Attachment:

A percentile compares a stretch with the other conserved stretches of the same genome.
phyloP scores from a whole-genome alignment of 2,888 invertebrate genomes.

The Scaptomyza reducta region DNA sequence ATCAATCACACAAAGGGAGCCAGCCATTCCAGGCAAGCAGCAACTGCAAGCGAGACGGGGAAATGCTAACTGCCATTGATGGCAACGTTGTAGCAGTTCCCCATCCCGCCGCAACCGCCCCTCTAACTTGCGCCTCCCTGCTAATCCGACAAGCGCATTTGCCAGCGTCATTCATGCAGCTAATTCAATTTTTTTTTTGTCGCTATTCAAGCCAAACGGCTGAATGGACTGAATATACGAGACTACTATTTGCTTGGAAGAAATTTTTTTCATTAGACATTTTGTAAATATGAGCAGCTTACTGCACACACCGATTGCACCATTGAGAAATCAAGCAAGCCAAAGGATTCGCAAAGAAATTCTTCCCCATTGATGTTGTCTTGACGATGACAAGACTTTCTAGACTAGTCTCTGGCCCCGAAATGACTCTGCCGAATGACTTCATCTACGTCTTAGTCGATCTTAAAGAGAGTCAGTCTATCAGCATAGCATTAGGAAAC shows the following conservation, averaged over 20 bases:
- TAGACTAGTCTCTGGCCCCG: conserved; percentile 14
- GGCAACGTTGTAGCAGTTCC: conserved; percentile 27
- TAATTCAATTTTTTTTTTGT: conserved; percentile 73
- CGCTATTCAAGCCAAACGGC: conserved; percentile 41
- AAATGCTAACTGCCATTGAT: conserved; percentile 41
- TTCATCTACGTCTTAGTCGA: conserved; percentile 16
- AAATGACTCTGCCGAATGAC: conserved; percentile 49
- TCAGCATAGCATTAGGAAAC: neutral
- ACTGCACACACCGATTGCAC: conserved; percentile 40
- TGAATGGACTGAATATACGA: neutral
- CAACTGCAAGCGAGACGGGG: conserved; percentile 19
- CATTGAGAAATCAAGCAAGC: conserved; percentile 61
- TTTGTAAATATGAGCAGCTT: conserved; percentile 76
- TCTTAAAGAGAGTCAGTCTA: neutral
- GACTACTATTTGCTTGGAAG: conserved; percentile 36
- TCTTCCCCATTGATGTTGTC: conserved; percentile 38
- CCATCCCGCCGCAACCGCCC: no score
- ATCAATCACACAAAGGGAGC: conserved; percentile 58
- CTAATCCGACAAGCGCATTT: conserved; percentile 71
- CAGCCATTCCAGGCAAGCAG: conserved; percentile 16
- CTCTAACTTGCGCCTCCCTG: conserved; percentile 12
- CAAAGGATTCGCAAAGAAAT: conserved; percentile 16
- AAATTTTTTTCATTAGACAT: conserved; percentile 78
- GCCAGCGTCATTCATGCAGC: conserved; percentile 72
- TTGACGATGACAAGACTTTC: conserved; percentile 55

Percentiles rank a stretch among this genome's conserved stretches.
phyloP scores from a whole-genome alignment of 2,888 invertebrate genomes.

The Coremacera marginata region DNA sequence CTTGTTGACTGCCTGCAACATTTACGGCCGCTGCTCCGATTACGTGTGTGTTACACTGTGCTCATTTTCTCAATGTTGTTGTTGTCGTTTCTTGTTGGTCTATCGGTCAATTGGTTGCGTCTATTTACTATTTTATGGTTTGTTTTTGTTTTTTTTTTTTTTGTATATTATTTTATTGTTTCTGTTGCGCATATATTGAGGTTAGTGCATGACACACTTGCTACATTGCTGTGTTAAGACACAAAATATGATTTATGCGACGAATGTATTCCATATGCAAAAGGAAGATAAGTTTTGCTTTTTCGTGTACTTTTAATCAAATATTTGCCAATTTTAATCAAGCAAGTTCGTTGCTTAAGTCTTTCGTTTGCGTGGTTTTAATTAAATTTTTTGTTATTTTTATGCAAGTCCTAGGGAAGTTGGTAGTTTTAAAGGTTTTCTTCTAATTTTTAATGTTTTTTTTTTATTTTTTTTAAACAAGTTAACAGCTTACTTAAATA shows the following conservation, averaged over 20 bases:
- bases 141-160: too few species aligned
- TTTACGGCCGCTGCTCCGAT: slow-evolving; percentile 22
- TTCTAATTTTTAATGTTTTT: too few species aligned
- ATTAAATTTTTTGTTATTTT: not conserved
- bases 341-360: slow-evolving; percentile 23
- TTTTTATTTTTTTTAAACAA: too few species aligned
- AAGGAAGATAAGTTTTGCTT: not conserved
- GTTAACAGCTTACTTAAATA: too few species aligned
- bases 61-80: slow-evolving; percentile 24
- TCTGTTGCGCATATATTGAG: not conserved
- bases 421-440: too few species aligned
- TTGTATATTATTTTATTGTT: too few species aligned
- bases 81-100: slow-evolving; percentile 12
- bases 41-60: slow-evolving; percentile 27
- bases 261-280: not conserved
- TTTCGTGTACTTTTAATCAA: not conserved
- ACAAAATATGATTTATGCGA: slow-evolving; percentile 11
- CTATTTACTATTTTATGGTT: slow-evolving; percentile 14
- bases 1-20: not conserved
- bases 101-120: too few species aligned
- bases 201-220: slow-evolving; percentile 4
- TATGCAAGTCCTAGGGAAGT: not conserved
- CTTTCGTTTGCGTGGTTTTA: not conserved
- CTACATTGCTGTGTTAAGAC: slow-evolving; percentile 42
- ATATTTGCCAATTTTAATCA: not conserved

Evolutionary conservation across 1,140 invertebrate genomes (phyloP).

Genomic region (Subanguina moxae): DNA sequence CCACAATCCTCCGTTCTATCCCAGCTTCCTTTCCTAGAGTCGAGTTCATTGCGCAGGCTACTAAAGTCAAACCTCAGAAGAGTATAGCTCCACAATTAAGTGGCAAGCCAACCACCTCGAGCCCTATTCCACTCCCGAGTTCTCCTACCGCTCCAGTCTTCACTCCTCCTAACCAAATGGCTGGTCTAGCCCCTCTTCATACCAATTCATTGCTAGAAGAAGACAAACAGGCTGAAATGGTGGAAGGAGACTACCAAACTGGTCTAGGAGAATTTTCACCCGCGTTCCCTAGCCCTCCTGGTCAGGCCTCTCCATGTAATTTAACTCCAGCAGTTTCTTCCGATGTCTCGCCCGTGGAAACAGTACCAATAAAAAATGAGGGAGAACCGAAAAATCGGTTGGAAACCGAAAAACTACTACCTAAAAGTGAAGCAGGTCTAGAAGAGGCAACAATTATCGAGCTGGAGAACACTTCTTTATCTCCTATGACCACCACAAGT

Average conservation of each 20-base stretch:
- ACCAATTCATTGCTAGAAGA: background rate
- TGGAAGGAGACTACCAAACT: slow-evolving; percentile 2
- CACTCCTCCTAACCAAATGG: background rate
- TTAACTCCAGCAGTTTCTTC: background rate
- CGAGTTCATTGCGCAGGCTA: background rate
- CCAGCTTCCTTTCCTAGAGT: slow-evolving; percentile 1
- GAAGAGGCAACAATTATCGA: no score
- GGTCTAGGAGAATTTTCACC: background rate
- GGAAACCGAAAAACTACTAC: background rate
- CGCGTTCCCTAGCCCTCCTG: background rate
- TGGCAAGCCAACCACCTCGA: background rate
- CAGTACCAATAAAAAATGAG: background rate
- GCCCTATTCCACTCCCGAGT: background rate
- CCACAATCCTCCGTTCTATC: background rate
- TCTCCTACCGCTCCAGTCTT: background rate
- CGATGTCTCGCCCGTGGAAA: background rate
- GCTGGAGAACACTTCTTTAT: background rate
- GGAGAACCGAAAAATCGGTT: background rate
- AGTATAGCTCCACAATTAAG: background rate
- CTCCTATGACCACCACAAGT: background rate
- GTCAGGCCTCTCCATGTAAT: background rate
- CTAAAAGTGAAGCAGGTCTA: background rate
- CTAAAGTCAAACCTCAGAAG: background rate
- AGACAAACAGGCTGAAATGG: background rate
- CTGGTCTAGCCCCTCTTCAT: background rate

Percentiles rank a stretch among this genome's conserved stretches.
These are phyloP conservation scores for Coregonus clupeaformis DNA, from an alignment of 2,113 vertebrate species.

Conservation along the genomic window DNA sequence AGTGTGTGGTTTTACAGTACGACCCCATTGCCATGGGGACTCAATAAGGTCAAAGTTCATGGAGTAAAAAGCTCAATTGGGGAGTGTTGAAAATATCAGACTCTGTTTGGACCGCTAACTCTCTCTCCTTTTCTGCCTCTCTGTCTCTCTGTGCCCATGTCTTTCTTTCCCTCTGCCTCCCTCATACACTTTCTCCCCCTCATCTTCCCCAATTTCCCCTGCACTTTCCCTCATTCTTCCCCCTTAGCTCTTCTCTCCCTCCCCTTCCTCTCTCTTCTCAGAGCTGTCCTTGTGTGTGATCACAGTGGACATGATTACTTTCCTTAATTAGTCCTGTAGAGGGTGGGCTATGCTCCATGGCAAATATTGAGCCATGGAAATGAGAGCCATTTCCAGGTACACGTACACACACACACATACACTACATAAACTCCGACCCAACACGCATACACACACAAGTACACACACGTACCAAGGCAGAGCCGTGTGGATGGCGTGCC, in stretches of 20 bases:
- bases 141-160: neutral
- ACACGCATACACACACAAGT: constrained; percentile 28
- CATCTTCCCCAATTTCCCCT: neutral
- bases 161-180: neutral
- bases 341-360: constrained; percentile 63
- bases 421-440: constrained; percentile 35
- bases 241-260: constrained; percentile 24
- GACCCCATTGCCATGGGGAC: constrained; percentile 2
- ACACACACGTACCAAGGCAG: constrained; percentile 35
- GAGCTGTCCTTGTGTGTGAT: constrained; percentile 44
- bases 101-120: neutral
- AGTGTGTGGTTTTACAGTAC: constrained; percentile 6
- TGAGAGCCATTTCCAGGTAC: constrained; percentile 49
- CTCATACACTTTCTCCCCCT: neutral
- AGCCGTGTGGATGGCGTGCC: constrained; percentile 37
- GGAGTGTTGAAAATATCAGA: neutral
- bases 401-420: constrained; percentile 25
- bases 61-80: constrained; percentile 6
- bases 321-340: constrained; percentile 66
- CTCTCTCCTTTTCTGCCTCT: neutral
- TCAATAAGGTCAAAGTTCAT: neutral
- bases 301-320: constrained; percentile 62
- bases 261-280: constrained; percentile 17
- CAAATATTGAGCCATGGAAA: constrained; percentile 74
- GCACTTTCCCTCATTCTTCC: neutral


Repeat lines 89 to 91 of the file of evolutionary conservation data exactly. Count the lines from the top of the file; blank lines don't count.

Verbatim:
- ACACGCATACACACACAAGT: constrained; percentile 28
- CATCTTCCCCAATTTCCCCT: neutral
- bases 161-180: neutral